While silver is a preferred metal, other metals may also be utilized, as hereinafter noted. Alternate materials for the first sensor element 18 would include any film material, conductive by nature or made conductive by applying any conductive media, for example, a conductive ink loaded with either silver or combination of silver, silver chloride partials or carbon. The plate 18 adhesion to the gel 12 provides for positive electrical coupling therebetween as well as acting as a receiver of electrical potentials from the body (not shown) through the conductive adhesive 12.
A second sensor element 22, includes a non-conductive sheet 24 coated with ink layers composed of silver and/or silver chloride powder dispersed in a polymer matrix dissolved in a solvent and dried. The second sensor element 22 is disposed over the first sensor element 18 and the adhesive 12. The sheet 24 may be a fabric which can be a woven, knitted, spun bonded, wet laid or otherwise disposed natural or synthetic fiber matrix.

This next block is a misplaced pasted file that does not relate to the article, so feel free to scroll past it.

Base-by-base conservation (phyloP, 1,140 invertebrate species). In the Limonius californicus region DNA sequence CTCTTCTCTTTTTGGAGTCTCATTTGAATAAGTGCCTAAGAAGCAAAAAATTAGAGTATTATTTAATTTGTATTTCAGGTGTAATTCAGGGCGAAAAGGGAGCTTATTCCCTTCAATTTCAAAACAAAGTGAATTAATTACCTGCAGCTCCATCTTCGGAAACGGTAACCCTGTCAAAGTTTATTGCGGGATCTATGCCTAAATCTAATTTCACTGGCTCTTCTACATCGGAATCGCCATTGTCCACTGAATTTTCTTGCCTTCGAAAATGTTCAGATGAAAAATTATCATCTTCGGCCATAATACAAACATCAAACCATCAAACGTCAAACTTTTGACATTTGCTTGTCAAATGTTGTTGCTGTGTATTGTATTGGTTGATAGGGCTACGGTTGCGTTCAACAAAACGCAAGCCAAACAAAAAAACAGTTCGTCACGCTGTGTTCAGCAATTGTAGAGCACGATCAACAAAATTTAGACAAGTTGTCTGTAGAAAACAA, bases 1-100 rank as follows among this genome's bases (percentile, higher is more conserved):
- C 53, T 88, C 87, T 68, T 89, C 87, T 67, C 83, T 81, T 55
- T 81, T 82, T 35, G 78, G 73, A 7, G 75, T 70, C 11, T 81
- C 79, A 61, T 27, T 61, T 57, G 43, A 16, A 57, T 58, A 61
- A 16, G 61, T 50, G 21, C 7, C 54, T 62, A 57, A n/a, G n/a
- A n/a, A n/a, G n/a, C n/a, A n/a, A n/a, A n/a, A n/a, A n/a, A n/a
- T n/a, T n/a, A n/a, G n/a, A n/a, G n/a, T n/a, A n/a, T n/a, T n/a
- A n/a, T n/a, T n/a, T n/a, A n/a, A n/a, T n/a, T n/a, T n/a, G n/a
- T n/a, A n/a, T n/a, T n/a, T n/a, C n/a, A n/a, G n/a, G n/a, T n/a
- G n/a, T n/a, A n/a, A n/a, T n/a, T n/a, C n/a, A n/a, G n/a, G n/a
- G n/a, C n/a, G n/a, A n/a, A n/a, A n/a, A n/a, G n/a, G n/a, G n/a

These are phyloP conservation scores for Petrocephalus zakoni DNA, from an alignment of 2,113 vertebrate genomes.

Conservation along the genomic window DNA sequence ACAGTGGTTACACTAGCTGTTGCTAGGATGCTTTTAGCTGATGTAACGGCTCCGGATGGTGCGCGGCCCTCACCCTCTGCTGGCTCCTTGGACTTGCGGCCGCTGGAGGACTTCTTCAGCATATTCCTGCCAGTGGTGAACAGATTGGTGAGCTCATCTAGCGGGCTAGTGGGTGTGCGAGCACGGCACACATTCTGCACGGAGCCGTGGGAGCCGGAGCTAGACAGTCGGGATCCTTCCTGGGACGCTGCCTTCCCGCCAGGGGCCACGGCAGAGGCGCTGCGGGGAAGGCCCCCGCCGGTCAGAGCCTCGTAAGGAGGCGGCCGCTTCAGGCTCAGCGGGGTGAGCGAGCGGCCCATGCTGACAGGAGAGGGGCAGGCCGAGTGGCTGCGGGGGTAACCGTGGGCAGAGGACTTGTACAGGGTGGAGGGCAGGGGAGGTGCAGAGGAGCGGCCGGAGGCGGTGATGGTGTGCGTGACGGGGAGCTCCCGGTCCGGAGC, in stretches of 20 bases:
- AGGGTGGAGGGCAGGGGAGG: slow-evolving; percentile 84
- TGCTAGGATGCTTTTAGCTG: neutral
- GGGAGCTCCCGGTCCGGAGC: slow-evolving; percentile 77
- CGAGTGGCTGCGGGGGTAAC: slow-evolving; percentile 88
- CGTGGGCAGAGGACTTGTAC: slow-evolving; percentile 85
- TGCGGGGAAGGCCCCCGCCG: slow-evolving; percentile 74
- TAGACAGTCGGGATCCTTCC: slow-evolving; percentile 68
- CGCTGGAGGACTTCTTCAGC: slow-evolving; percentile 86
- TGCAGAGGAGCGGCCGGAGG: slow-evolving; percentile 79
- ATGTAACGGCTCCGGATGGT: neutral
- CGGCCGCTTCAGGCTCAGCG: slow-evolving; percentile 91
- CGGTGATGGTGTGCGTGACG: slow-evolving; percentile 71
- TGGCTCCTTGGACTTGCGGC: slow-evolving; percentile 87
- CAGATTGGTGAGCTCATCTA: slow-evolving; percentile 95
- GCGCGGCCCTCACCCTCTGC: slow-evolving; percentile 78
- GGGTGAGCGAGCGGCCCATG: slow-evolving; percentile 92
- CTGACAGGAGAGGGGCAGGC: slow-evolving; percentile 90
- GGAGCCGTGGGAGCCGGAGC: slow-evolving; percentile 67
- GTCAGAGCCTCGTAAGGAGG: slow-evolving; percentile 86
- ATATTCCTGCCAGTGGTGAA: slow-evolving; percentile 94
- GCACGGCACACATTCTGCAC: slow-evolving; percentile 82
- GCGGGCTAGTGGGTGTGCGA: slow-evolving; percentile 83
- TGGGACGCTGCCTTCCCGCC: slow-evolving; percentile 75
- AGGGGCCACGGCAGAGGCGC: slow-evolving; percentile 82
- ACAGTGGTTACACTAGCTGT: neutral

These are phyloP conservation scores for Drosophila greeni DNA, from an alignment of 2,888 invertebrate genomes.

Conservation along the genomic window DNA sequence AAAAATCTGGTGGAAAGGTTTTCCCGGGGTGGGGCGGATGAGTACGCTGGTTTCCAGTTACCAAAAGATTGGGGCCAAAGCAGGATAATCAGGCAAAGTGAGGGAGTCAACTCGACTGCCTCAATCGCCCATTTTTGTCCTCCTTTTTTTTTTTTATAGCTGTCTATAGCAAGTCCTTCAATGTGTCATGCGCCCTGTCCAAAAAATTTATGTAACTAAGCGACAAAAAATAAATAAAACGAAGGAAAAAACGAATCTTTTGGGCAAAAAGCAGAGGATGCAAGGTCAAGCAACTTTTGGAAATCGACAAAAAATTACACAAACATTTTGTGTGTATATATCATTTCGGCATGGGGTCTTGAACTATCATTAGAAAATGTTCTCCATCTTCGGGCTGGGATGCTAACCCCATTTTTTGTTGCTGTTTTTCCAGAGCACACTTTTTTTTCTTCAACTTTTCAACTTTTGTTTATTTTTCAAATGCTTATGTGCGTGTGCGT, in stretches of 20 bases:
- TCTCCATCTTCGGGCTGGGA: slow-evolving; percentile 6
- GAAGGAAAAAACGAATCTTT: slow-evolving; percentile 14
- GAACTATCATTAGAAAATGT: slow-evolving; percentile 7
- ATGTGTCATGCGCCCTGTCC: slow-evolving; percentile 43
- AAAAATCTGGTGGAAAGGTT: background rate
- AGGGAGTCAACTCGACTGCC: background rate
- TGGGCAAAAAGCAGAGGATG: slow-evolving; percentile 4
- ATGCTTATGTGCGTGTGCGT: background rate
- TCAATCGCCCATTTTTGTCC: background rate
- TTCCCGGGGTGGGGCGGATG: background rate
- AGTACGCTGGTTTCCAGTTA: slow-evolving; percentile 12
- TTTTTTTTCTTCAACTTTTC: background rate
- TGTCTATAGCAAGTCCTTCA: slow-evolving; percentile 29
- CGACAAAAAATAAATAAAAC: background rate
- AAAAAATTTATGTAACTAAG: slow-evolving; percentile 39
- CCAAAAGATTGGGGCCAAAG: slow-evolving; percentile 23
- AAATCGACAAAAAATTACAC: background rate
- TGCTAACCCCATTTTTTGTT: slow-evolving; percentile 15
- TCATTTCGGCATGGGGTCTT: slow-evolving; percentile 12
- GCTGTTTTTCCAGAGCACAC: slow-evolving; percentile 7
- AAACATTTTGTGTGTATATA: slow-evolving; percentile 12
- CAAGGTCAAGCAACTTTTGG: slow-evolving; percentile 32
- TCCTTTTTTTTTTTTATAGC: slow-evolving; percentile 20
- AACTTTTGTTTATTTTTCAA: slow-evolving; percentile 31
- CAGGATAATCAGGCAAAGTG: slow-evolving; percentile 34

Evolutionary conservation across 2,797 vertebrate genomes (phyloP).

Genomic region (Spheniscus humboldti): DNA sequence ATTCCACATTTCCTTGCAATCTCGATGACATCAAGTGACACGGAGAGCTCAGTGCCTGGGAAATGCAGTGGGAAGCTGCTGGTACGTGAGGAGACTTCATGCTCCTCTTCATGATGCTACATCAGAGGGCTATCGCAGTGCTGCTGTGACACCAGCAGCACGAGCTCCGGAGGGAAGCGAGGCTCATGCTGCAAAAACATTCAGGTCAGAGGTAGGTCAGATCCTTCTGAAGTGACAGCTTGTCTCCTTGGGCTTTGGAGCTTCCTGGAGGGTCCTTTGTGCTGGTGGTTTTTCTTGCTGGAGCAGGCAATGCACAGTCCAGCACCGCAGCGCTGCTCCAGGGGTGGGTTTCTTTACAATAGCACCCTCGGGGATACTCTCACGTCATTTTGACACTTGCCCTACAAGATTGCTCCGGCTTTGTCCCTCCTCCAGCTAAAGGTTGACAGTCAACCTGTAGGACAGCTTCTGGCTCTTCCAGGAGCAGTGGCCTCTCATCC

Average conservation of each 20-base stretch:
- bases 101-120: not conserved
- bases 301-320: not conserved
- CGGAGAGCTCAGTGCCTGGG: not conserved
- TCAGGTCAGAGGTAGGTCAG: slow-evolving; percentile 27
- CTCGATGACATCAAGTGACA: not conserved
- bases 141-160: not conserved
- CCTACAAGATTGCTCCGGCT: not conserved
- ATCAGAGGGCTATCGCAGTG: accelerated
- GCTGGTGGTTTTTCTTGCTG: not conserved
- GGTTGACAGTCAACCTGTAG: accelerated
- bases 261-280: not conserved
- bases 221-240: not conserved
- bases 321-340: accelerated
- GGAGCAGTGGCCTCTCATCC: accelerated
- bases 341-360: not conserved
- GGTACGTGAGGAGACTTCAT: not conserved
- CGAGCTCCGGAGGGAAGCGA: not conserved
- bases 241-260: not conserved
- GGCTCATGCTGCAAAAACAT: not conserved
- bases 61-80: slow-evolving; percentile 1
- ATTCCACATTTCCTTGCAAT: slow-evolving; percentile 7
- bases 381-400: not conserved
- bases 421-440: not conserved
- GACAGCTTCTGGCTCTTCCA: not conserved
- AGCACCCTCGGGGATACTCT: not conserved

More particularly, the sheet/fabric 24 may be coated with a first thin core layer 28 of an ink composed of silver powder dispersed in a polymer matrix dissolved in a solvent. Thereafter, the layer 28 may be coated with a second thin shell layer 30 of an ink composed of silver and silver chloride powder dispersed in a polymer matrix dissolved in a solvent and dried. Usable ranges of the dry components in the ink are between about 80% to about 90% by weight silver of which about 5% to about 25% is silver chloride. The remainder is binding resin which can be composed of a natural or synthetic resin such as, for example, acrylic, polyamide, styrene, styrene maleic anhydride, cellulosics and the like. The invention is not limited to a silver/silver chloride combination but rather any suitable metal/metal halide may be used, such as, for example, a first layer 28 of tin and a second layer 30 of tin chloride.